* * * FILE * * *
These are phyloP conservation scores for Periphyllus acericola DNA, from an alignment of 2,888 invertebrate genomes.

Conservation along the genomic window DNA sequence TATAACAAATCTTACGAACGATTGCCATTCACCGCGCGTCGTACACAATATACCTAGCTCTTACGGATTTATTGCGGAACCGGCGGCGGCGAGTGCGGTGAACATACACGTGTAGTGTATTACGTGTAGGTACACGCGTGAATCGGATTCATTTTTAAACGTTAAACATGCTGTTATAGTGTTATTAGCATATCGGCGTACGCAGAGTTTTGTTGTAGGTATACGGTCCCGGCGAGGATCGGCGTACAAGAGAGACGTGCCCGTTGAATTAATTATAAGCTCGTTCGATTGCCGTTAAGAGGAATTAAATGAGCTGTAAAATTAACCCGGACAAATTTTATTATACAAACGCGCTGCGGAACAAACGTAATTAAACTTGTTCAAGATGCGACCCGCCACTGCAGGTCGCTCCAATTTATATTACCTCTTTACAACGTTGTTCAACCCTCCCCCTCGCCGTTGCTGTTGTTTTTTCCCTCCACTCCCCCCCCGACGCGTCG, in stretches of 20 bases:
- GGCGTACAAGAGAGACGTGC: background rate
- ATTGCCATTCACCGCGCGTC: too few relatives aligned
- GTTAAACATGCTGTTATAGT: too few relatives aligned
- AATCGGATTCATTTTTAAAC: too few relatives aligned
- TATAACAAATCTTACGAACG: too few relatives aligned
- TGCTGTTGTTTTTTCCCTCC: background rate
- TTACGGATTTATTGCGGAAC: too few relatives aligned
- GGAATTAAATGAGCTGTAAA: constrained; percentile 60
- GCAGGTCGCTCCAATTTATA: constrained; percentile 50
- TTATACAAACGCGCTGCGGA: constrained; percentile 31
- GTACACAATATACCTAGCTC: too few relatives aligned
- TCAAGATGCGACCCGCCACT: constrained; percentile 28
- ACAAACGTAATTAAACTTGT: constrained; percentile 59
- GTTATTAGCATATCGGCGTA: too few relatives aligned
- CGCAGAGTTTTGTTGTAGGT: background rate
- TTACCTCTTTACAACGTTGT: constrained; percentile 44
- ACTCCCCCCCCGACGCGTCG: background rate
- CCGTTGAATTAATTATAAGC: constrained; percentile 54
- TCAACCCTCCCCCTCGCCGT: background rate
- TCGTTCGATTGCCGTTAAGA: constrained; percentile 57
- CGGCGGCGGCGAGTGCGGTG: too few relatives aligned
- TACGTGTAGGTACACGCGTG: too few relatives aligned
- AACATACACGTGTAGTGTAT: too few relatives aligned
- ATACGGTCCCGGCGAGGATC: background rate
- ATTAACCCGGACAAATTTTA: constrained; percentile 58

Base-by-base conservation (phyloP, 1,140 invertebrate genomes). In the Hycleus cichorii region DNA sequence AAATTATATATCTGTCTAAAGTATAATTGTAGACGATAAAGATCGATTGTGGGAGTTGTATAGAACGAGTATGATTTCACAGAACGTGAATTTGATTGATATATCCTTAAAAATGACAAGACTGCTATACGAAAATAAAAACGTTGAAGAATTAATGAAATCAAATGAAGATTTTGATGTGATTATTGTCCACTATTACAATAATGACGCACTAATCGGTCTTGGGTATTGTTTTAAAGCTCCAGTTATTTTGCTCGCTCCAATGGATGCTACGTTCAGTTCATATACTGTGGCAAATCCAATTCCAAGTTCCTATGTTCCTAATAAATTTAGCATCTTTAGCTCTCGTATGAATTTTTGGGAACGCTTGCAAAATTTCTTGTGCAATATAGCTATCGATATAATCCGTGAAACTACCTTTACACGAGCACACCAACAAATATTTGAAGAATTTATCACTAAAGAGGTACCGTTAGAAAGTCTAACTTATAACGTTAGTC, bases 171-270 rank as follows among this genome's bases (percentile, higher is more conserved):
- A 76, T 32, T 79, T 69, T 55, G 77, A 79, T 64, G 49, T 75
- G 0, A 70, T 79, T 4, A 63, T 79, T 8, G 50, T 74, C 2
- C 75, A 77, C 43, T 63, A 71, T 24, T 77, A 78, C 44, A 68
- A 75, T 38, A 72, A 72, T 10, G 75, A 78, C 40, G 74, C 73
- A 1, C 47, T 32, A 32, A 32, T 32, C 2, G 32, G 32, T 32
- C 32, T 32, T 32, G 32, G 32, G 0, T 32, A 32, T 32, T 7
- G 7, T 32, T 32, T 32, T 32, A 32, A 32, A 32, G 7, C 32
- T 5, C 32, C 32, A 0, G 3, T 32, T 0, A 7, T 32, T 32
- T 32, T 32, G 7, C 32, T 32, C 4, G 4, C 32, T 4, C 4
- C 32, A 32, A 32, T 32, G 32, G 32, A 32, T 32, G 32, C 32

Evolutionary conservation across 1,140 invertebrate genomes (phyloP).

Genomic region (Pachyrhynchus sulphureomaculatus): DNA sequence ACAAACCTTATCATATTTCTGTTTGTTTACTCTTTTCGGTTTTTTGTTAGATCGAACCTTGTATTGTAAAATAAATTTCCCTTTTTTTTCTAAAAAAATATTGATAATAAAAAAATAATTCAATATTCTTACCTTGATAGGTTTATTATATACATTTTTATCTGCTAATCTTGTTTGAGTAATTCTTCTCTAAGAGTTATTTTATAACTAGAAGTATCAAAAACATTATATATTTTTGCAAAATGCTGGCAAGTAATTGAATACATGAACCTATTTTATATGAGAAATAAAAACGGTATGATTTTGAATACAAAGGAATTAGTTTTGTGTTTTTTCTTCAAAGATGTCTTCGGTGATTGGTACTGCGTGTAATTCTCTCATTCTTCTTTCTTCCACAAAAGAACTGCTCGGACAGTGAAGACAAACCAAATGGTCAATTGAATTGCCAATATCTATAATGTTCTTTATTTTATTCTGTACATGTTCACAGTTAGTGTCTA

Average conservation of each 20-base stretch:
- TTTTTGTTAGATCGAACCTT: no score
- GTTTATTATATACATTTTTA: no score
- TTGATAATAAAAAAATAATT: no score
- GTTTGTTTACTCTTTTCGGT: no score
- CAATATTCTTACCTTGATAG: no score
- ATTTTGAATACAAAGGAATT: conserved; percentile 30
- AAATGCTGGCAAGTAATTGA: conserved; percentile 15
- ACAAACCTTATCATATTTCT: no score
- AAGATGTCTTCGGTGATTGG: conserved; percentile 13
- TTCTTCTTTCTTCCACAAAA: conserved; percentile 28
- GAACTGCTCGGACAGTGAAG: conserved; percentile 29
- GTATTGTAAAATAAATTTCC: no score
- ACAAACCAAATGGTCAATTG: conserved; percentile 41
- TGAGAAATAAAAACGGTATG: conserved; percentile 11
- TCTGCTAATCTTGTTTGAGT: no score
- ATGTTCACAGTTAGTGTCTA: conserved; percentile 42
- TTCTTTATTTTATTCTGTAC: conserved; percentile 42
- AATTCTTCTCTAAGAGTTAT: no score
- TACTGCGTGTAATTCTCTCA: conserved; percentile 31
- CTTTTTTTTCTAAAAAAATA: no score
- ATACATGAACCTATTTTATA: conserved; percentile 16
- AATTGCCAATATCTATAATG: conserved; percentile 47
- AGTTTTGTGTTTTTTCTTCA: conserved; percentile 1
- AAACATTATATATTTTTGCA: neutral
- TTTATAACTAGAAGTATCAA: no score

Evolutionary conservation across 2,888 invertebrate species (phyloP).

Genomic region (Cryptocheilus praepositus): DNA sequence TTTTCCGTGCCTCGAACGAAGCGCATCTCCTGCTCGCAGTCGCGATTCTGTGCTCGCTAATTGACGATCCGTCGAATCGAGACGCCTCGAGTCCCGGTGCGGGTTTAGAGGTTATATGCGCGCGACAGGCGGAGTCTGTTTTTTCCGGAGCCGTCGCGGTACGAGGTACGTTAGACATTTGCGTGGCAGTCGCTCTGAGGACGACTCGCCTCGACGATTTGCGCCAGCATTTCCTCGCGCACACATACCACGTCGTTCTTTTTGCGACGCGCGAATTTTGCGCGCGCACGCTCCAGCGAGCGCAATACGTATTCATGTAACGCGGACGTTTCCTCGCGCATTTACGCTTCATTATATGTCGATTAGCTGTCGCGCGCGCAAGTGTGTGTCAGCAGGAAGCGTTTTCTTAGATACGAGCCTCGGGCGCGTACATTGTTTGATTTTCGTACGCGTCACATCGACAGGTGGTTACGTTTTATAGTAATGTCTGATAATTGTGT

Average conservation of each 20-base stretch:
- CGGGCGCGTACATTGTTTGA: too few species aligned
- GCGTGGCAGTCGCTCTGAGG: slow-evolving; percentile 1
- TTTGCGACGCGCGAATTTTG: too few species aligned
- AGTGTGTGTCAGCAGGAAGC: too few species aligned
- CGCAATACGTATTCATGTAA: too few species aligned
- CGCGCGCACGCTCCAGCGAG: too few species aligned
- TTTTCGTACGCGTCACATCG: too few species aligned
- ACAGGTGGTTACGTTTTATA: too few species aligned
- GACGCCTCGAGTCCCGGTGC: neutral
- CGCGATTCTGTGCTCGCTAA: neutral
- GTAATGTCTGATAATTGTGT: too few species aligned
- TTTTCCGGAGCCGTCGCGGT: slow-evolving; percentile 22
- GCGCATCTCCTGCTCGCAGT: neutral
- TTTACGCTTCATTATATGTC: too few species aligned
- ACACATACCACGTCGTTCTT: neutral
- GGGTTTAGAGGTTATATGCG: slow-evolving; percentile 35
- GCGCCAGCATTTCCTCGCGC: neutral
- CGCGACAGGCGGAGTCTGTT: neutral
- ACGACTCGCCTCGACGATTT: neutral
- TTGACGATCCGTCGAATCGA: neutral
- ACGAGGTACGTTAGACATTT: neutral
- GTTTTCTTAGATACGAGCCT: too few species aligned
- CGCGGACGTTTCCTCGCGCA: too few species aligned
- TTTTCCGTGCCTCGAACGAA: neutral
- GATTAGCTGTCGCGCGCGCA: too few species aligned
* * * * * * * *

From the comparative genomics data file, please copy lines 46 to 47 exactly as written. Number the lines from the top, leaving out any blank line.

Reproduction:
- CAATATTCTTACCTTGATAG: no score
- ATTTTGAATACAAAGGAATT: conserved; percentile 30